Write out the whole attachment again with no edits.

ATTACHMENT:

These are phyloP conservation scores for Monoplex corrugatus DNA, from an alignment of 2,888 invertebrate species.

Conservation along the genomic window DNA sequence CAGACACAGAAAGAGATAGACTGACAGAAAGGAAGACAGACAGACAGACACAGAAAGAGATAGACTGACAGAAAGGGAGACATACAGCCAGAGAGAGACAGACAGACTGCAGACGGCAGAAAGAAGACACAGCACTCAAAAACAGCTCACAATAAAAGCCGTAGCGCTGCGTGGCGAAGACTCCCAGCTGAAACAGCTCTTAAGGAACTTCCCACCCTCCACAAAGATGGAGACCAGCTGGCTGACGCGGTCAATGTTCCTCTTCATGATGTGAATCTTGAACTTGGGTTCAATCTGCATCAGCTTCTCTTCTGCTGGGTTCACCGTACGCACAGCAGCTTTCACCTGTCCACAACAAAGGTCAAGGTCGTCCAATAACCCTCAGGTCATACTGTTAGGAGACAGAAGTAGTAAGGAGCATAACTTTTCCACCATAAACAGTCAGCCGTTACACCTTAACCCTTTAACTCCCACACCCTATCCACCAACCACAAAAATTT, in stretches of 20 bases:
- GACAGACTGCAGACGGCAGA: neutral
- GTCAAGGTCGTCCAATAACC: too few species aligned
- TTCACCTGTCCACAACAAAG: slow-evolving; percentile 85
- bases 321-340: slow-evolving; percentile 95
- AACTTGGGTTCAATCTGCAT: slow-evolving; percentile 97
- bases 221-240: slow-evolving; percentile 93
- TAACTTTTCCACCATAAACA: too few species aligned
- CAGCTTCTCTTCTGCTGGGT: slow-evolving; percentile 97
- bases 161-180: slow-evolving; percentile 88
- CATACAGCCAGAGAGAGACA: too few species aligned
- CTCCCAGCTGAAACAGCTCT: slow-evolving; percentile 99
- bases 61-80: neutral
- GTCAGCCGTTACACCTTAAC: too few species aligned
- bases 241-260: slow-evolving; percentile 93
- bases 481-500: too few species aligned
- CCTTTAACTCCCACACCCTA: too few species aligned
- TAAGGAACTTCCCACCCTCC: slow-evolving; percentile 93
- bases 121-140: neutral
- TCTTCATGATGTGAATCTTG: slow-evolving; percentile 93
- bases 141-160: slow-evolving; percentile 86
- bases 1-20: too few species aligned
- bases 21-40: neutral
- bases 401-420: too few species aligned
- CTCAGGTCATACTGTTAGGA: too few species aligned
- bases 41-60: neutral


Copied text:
These are phyloP conservation scores for Monoplex corrugatus DNA, from an alignment of 2,888 invertebrate species.

Conservation along the genomic window DNA sequence CAGACACAGAAAGAGATAGACTGACAGAAAGGAAGACAGACAGACAGACACAGAAAGAGATAGACTGACAGAAAGGGAGACATACAGCCAGAGAGAGACAGACAGACTGCAGACGGCAGAAAGAAGACACAGCACTCAAAAACAGCTCACAATAAAAGCCGTAGCGCTGCGTGGCGAAGACTCCCAGCTGAAACAGCTCTTAAGGAACTTCCCACCCTCCACAAAGATGGAGACCAGCTGGCTGACGCGGTCAATGTTCCTCTTCATGATGTGAATCTTGAACTTGGGTTCAATCTGCATCAGCTTCTCTTCTGCTGGGTTCACCGTACGCACAGCAGCTTTCACCTGTCCACAACAAAGGTCAAGGTCGTCCAATAACCCTCAGGTCATACTGTTAGGAGACAGAAGTAGTAAGGAGCATAACTTTTCCACCATAAACAGTCAGCCGTTACACCTTAACCCTTTAACTCCCACACCCTATCCACCAACCACAAAAATTT, in stretches of 20 bases:
- GACAGACTGCAGACGGCAGA: neutral
- GTCAAGGTCGTCCAATAACC: too few species aligned
- TTCACCTGTCCACAACAAAG: slow-evolving; percentile 85
- bases 321-340: slow-evolving; percentile 95
- AACTTGGGTTCAATCTGCAT: slow-evolving; percentile 97
- bases 221-240: slow-evolving; percentile 93
- TAACTTTTCCACCATAAACA: too few species aligned
- CAGCTTCTCTTCTGCTGGGT: slow-evolving; percentile 97
- bases 161-180: slow-evolving; percentile 88
- CATACAGCCAGAGAGAGACA: too few species aligned
- CTCCCAGCTGAAACAGCTCT: slow-evolving; percentile 99
- bases 61-80: neutral
- GTCAGCCGTTACACCTTAAC: too few species aligned
- bases 241-260: slow-evolving; percentile 93
- bases 481-500: too few species aligned
- CCTTTAACTCCCACACCCTA: too few species aligned
- TAAGGAACTTCCCACCCTCC: slow-evolving; percentile 93
- bases 121-140: neutral
- TCTTCATGATGTGAATCTTG: slow-evolving; percentile 93
- bases 141-160: slow-evolving; percentile 86
- bases 1-20: too few species aligned
- bases 21-40: neutral
- bases 401-420: too few species aligned
- CTCAGGTCATACTGTTAGGA: too few species aligned
- bases 41-60: neutral